Student’s Notebook Reflects Classwork, Right? WRONG


For many parents of school children the students’ notebooks reflect the work they have done in class in a particular subject. Even some teachers equate a robust notepad with hearty work by instructors and students during the school year and that means, according to them, a successful and productive labor for all involved. But we deem that as an absolute falsehood which is particularly untrue in the case of the English course.

         Colombian professor Luis Hernando Mutis Ibarra had told us: “…the notebook is a powerful educational tool: there is evidence of what the student can do of what he is learning and how he learns it. The notebook is a mirror of the work that the educator does in the classroom.” So he takes the notebook as proof of the work done in class, which is what many parents do. That leads us to believe that those parents do not trust their children’s teachers and they need to invigilate what they do. Not a very healthy attitude.
         Professor Mutis ratifies this when he says: “On the one hand it is an instrument of evidence of educational work, in which the majority of parents, authorities and managers supervise the work of teachers, who are often guided by the culture of the hefty volume, that is, the larger ‘The more effective,’ or the more complete the notebook is and the more orderly it is, the more the teacher will have taught.
          In the communicative approach, that in the English teaching world we still follow today, the same importance is given to oral skills as to written ones. Although, remember that the emphasis is placed on communicating. And it is undeniable that man’s main means of communication is the oral language and not the written one.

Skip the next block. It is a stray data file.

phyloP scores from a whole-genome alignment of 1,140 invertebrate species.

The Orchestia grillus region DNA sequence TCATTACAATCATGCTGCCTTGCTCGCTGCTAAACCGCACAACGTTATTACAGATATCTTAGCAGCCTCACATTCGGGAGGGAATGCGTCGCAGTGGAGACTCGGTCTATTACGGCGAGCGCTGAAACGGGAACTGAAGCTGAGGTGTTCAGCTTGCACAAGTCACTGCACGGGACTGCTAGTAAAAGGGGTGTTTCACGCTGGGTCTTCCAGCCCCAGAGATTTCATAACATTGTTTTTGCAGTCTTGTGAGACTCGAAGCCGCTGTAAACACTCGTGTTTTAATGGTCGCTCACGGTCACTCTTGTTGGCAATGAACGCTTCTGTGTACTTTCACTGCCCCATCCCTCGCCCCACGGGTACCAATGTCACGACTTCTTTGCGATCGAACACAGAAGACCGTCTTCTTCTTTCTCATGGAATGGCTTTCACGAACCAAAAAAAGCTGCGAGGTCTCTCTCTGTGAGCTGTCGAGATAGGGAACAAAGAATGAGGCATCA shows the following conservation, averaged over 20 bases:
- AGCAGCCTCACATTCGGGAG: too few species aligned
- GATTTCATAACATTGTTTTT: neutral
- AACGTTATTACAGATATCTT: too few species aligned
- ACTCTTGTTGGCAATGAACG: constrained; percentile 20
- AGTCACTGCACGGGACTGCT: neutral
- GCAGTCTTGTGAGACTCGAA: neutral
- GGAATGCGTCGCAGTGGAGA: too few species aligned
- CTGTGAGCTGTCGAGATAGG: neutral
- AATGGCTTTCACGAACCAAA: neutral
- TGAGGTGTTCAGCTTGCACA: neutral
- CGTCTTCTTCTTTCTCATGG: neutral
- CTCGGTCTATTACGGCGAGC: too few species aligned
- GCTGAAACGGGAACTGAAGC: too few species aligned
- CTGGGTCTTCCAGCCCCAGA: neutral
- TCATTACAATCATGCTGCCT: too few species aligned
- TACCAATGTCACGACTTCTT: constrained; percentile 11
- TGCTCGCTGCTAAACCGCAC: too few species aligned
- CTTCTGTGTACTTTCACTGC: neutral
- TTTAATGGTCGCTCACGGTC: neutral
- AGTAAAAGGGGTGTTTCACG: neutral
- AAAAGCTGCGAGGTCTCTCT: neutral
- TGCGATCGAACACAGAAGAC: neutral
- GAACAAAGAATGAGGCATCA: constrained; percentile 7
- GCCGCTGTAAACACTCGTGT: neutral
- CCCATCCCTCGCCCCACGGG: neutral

Now there is general agreement among linguists that the way to best learn a foreign language is by communicating in it, that is, transmitting ideas, desires, requests, opinions, news, feelings, etc. The way people normally do it, by talking to each other. So much so that now “Teacher Talking Time is minimized to facilitate more “Student Talking Time.” So the idea of a teacher writing on the board for the students to copy, or never ending dictation or other ways of fattening students’ notebooks are considered obsolete in the best of cases. Now students should talk.
         And even then it doesn’t seem enough. Professor Martha Bartoli Rigol, of Universidad de Barcelona, warns us: “In the communicative approach, written language is still used as a support in the teaching of oral language and pronunciation.” Just remember that when a new word appears in the classroom, the first thing the teacher does is write it on the board. Consequently, students immediately read it and remember it with the sounds they know, those of Spanish. No wonder learners tend not to pronounce well and remember more the words as they are written rather than uttered.
         So, fat notebooks that nobody is going to read do not either evidence communication or good language work. In a language lab students could exchange messages. That would be chatting, something that kids love to do and real communication practice. If a teacher doesn’t have access to those facilities he could device a scheme for interchanging handwritten notes, legalizing and sublimating something that kids sometimes do surreptitiously. And you can be sure they will be communicating in the target language!

Now is your turn

Are notebooks or workbooks the most important part of your English class?
Bartoli, M. (2005) La pronunciación en la clase de lenguas extranjeras. PHONICA, 1). [Applied Phonetics Laboratory, Universitat de Barcelona]
Mutis Ibarra, L.  Las Tareas y Los Usos Del Cuaderno. Retrieved from:
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